Today, the monastery is a cultural spot for tourists to visit as well as an active monastery. Up to 100 monks currently reside in the complex. Along with appreciating the architecture, you can visit the caves, and there is a museum with religious items and artefacts.
Saint John's Co-Cathedral, Valletta, Malta
Saint John's Co-Cathedral is a Roman Catholic cathedral in Valletta, Malta. The cathedral shared the honour with St. Paul's Cathedral, being the main church for the Bishop of Malta in the 1820s (hence the "Co-cathedral" name).
This cathedral is dedicated to St. John the Baptist. It was constructed in the 16th century in a Baroque style. The exterior of the church is relatively minimalist compared to some other European cathedrals.
In contrast, the interior features ornate details with walls and ceilings covered in intricate designs. There are also marble floors, gold arches, and hand-painted ceilings.
St Patrick's Cathedral, Dublin, Ireland
Founded in 1191, St Patrick's Cathedral is the national cathedral of the Church of Ireland. Found in Ireland's capital city of Dublin, it is one of the largest churches in the country and is one of the most famous landmarks in Ireland.
This breathtaking cathedral features tall spires, stunning stained glass, high ceilings, and many religious statues. The remains of Jonathan Swift, writer of Gulliver's Travels and Dean of the church in the first half of the 1700s, are buried here too.
This landmark is notably the only cathedral in Ireland that still has a daily sung service. If planning to visit, there is a small entrance fee. This fee helps with the cathedral's upkeep and is definitely worth it to enjoy this religious site.
St. Peter's Basilica, Vatican City
Vatican City is a country that was created for the Catholic religion. Officially known as The Papal Basilica of Saint Peter, Catholics built Saint Peter's Basilica as a symbol to God and a place of worship.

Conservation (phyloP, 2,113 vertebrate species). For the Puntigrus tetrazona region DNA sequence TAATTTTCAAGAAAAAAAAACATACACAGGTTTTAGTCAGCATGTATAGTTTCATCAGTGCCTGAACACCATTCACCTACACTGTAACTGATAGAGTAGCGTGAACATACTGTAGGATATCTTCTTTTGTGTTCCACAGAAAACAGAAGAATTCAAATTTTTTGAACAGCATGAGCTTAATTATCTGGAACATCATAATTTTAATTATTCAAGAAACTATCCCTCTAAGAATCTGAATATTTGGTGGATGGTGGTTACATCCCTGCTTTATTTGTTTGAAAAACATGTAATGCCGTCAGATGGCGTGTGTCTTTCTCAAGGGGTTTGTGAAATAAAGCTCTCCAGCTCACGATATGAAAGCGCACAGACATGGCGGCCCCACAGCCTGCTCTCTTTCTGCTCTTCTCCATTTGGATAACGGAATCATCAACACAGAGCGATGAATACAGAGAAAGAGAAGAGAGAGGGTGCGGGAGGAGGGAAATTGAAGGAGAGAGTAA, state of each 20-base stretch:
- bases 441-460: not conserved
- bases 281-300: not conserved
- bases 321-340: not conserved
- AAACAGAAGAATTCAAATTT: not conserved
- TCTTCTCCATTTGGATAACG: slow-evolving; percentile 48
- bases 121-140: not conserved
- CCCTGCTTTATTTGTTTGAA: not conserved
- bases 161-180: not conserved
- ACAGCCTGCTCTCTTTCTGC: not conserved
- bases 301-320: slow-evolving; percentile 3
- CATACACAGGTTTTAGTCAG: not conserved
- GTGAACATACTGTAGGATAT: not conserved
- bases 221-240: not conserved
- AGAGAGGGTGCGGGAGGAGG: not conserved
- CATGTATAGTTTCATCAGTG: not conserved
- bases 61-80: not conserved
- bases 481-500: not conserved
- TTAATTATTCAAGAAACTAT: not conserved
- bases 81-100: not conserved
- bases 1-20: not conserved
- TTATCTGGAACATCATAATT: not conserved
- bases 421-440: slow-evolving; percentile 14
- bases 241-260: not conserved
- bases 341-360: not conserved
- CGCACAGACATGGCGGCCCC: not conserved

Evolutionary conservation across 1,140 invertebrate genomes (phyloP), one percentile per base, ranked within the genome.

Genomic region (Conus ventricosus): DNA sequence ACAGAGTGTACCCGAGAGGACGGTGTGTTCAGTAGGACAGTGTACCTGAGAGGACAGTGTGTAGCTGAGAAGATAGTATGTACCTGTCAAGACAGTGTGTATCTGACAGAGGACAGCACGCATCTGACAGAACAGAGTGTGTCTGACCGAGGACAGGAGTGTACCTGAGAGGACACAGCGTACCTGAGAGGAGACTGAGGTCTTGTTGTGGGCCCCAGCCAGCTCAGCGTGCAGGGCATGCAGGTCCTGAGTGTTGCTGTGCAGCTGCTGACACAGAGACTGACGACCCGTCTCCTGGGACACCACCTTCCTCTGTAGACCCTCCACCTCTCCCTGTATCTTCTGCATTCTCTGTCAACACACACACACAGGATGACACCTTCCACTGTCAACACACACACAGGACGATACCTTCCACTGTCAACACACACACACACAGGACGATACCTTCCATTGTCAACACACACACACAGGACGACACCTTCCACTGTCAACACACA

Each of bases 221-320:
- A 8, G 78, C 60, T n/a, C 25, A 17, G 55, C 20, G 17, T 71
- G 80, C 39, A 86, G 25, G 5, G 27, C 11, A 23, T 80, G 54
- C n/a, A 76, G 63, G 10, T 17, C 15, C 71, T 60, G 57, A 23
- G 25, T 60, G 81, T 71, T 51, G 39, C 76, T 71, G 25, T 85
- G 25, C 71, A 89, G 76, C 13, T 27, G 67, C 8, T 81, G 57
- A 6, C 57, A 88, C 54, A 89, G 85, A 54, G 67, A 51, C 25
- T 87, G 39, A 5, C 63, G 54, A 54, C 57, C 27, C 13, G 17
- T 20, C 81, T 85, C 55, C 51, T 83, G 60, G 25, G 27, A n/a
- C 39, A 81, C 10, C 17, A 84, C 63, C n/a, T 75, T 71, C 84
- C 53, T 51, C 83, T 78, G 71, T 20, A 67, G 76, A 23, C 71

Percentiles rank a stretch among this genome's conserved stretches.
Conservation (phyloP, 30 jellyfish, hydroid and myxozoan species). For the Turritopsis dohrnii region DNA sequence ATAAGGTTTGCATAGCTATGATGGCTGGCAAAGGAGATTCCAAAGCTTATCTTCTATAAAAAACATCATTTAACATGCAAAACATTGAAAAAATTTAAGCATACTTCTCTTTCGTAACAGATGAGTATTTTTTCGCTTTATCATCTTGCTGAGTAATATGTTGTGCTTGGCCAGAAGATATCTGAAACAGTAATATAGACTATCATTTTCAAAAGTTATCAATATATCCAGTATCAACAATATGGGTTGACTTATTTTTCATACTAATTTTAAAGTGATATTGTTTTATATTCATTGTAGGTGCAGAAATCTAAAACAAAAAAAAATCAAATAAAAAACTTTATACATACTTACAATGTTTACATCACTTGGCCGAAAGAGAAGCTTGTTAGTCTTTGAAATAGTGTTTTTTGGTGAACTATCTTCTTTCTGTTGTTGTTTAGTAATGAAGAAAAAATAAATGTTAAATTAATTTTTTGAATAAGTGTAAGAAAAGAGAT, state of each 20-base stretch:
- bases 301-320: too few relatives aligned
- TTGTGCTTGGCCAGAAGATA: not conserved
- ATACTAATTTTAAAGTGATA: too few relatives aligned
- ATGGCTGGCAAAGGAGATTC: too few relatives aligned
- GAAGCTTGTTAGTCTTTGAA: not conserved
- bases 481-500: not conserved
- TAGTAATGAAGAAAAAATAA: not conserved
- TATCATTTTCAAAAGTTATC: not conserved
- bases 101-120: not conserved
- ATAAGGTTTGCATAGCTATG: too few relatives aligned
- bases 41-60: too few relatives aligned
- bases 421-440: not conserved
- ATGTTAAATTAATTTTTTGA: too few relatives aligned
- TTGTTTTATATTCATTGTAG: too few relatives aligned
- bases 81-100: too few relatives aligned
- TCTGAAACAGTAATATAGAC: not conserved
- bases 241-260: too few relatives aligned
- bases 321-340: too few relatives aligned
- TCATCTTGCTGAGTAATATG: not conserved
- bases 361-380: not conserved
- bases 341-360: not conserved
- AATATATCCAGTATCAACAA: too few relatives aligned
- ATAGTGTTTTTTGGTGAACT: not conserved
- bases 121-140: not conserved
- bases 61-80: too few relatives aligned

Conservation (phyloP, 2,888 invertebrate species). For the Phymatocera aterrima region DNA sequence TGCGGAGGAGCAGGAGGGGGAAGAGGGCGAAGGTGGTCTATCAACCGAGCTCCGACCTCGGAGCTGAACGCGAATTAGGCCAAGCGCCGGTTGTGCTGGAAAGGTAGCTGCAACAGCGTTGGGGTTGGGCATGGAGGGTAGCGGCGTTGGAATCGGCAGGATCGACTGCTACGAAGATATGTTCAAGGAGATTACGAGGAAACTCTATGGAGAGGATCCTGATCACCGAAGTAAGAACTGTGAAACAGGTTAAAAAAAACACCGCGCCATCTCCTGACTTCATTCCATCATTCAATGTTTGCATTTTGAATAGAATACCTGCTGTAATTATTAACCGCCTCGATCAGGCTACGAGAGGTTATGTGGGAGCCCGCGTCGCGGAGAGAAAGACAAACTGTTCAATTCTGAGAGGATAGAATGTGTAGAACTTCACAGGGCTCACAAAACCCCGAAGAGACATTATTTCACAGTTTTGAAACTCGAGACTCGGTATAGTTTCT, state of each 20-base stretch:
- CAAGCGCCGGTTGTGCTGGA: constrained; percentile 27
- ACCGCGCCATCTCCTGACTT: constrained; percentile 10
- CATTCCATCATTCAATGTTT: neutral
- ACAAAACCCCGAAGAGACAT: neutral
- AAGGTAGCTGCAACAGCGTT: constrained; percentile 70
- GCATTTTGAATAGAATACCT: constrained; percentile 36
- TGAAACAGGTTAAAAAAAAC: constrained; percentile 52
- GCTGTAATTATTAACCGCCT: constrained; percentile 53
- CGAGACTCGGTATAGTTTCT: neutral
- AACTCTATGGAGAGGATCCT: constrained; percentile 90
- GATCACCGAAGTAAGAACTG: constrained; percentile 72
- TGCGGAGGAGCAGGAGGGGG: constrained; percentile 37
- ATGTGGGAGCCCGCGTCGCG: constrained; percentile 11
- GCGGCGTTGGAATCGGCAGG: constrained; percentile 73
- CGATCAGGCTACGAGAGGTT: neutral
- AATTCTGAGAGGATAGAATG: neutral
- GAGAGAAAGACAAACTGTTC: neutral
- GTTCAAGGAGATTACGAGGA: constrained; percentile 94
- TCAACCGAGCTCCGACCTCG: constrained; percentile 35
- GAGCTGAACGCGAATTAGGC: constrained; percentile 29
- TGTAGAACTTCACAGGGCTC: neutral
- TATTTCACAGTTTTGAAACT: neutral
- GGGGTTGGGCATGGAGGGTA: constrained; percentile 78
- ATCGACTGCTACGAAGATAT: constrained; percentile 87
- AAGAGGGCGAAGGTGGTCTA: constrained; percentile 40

Construction for the church started in 1506 under Pope Julius II, but Pope Nicolas completed it in 1615.
St. Peter's Basilica is the largest Christian church in the world. Even though Catholics mostly visit this church, you can also see it even if you're unreligious.
If you happen to be in the Vatican City when in Italy, and you love art and architecture, then St. Peter's Basilica is an excellent landmark in Europe for you to explore!
Apostolic Palace, Vatican City
Have you ever wondered where the Pope lives? The Pope, being the head of the Catholic Church, is a big responsibility that comes with some perks.
The Apostolic Palace is where the Pope officially resides. It is located in the Vatican City, in the Latium region of Italy. Another name given to the Apostolic Palace is the Papal Palace. You can also find the Vatican Museums and the Vatican Library here.
The Vatican Museums has over 50 galleries from famous artists like Da Vinci and Raphael. This incredible landmark has stunning Gardens as well, which extends over an area of 55 hectares.
The Sistine Chapel, Vatican City
The Sistine Chapel is well-known as the home of Michelangelo's frescoes.
The Chapel is found in the Apostolic Palace located in Vatican City. It was named after Pope Sixtus after he restored it between 1473 and 1481. The Sistine Chapel is the place to find the best frescoes in the world.
When visiting the Chapel, I recommend pausing and finding a seat somewhere around the edge of the building. Once seated, you can enjoy gazing up at the frescoes as you absorb the serenity of the place.
Pantheon, Rome, Italy
The Pantheon is a Catholic Church in Rome, Italy. It was a Roman temple commissioned by Marcus Agrippa before it was transformed into a church.
The transformation, or rebuilding of the landmark, was under the supervision of the Roman emperor, Hadrian, around 120 AD. This rich history and its impressive architecture makes the Pantheon a top landmark in Europe.
The Patheon is a must-visit landmark when you travel to Italy because it is one of the country's oldest and most prominent monuments. When you visit, you will realise that the only source of light at the Pantheon is through the oculus. This is a round opening at the top, allowing for sun rays and rainwater to pass through.
Trevi Fountain, Rome, Italy
The Trevi Fountain is an extremely popular and famous landmark in Europe. It's included on almost every walking tour of Rome, and it is featured in many guide books about Rome. The fountain is probably the most famous water fountain in the world, and as of 2020, it has been featured in at least four different Hollywood films.
In 1629, the initial fountain was declared to not be dramatic enough by Pope Urban VIII, so he commissioned an Italian artist and architect to draw a new one. Unfortunately, the project never commenced and was abandoned when the pope died.
In 1730, another pope, Pope Clement XII, organised a competition to redesign the fountain. This time a design was chosen that had elements of inspiration from the drawings done in 1629. By 1762, the fountain was complete and has existed in that form ever since.